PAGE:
Depreciation Rate For Building

Depreciation allowance as provided by the Income Tax Act for building. However, the term “building” is not defined in the Income Tax Act and must be interpreted using the ordinary grammatical sense as well as the available judicial interpretations. The Oxford English Dictionary defines a building as “a structure with a roof and walls, such as a house or factory.” In this article, we will look at the rate of depreciation for buildings.

Depreciation For Building

A building, as defined by the Income Tax Act, is any structure with a roof and walls, such as a house or factory. However, according to various case laws and notifications, the following items can also be classified as buildings to charge the depreciation allowance under the Income Tax Act.

  • The road is laid within the factory premises as a link or as an approach to the buildings.
  • Walls or fencing.
  • Warehouses that process goods.
  • Driveways and retaining walls
  • Landscaping.
  • An assessee built a toll road.
  • Outdoor advertising hoarding structures
  • Tube wells and wells.

Land does not depreciate, so a building does not include land. As a result, any expenditure incurred by an assessee for land cannot be included in the cost of building construction. Furthermore, depreciation is not permitted in the case of premiums paid for leasehold land because such amounts do not constitute part of the cost of land.

Depreciation Rate For Building

Depreciation Rate For Building

The building depreciation rate is divided into three rates, which are as follows:

Residential Real Estate – 5% Rate of Depreciation

Buildings that are primarily used for residential purposes, except hotels and boarding houses, are eligible for a 5% depreciation rate under the Income Tax Act.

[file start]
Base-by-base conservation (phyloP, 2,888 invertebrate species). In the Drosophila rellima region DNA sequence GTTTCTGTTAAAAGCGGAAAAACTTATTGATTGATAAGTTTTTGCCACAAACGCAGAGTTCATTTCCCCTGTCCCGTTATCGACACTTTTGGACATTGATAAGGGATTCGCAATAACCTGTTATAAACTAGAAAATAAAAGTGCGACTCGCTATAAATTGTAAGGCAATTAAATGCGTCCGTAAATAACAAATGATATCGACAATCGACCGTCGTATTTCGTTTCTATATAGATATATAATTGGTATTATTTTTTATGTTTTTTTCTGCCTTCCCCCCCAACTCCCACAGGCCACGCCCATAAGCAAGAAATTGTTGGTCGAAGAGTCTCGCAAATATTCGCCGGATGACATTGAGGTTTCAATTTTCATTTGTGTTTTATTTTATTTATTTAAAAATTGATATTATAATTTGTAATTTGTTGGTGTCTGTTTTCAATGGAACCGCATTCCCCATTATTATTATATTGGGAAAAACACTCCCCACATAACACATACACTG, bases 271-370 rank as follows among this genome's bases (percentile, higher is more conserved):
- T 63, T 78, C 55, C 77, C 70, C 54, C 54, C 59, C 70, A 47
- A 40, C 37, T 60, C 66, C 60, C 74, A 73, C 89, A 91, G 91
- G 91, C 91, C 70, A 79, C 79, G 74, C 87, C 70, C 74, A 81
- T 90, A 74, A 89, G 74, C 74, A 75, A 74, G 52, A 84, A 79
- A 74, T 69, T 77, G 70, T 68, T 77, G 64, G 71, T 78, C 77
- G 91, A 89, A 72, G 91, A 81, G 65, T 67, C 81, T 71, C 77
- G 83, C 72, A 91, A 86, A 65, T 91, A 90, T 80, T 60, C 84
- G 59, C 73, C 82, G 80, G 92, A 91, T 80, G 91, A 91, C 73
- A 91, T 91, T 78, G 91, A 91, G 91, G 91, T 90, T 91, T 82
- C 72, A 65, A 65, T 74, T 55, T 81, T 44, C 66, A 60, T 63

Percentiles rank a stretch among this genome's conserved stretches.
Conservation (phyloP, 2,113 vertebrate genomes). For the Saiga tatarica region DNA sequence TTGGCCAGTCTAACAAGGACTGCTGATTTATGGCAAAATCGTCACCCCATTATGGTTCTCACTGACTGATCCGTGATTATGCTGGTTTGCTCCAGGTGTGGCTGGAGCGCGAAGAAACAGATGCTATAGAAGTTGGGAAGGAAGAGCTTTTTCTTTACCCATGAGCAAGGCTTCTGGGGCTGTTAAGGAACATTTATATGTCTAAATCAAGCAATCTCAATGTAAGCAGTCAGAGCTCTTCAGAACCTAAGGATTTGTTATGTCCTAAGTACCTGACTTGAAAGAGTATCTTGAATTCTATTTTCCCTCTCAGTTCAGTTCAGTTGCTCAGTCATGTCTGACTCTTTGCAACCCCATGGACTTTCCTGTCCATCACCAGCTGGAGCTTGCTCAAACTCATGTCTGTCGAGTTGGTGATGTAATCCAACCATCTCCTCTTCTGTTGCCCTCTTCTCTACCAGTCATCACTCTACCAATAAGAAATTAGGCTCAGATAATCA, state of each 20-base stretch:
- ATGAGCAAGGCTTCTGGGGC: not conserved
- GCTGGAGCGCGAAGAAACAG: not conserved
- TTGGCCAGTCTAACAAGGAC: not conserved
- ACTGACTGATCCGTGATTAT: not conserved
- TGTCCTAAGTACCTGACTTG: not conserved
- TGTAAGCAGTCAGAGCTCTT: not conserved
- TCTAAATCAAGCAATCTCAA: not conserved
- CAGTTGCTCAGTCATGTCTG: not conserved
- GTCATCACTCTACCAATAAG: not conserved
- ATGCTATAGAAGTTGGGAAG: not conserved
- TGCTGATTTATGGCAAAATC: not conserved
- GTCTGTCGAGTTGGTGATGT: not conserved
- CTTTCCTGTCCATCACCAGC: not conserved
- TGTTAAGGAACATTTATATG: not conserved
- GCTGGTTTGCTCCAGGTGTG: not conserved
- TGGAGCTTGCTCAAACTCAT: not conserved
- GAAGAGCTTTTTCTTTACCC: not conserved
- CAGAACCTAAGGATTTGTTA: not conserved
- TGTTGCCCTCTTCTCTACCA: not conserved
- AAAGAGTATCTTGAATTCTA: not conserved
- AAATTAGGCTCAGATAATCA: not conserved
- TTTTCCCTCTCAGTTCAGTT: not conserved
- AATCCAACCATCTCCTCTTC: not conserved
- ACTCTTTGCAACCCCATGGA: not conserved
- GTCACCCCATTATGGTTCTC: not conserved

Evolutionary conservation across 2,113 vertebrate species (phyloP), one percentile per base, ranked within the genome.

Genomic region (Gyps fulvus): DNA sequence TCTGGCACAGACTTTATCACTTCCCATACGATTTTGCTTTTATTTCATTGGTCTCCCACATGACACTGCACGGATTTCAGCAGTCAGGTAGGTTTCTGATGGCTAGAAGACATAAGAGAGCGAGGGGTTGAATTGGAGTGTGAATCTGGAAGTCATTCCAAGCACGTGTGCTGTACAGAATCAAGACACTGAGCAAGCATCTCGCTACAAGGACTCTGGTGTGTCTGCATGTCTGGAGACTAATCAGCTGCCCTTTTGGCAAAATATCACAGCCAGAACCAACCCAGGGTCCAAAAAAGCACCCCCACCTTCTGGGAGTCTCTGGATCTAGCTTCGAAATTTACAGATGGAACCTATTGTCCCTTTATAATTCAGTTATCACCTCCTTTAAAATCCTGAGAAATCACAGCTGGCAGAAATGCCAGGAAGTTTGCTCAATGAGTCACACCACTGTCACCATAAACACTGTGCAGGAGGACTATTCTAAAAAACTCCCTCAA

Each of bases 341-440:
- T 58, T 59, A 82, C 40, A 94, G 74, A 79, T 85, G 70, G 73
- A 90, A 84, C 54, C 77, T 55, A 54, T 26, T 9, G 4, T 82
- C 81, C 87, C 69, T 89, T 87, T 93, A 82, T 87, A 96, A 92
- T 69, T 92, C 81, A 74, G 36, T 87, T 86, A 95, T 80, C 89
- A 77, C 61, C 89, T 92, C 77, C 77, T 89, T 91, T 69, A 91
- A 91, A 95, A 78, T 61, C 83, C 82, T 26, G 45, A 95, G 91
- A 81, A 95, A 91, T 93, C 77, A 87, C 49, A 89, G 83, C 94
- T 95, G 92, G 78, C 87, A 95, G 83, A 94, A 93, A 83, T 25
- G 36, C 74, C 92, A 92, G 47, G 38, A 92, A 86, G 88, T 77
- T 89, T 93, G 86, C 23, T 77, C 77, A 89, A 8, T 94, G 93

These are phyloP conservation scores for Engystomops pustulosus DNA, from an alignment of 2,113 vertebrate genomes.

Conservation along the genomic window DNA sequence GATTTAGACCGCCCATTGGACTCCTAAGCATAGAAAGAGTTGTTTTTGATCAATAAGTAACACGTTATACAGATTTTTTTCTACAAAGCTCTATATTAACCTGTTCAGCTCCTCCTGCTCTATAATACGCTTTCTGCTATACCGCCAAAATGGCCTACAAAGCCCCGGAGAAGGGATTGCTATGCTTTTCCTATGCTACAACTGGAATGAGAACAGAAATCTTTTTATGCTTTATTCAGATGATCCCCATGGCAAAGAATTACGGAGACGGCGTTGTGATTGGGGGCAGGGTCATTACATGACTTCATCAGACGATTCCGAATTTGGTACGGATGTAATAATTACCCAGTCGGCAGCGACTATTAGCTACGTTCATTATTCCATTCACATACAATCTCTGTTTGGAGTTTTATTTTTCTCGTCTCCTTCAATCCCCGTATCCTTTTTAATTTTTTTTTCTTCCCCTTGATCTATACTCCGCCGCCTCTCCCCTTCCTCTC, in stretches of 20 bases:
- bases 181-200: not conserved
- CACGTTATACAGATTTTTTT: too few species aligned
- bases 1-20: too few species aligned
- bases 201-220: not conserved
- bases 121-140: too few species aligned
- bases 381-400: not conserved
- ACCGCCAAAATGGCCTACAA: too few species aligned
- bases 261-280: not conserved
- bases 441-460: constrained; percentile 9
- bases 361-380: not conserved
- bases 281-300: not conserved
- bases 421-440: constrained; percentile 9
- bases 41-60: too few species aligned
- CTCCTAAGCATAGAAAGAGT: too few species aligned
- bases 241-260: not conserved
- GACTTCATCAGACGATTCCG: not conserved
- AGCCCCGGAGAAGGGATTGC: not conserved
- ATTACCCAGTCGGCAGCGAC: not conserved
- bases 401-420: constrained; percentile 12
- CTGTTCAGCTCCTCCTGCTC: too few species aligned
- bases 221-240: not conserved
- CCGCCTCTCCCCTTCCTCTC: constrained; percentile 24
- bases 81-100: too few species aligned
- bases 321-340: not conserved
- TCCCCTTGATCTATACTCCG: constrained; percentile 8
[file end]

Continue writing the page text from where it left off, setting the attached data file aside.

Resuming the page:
Buildings have a 10%  depreciation rate.

All types of buildings that are not used for residential purposes are subject to a 10% depreciation rate. A building is considered to be primarily used for residential purposes if the built-up floor area used for residential purposes is greater than 66.66 per cent.

Building for Water Treatment Facilities – Depreciation Rate of 100%

Buildings purchased on or after September 1, 2002, to install machinery and plant as part of a water supply project or water treatment system, and which are used for the business of providing infrastructure facilities under Section 80-IA, are eligible for a special 100 per cent depreciation rate.

Wooden Structures – Depreciation Rate of 100%

Temporary wooden structures and tin sheds are eligible for a 100% depreciation rate because they are purely temporary erections.

Building Depreciation Calculation

  • When calculating depreciation for a building under Income Tax, the above blocks can be formed for the building based on asset classes and depreciation rate. Income tax depreciation is calculated based on the written-down value of a group of assets. 
  • If an asset was purchased in the previous year (new asset), the assessee’s actual cost would be used to calculate depreciation. 
  • If the asset was acquired before the previous year, depreciation would be calculated using the actual cost to the assessee less all depreciation charged.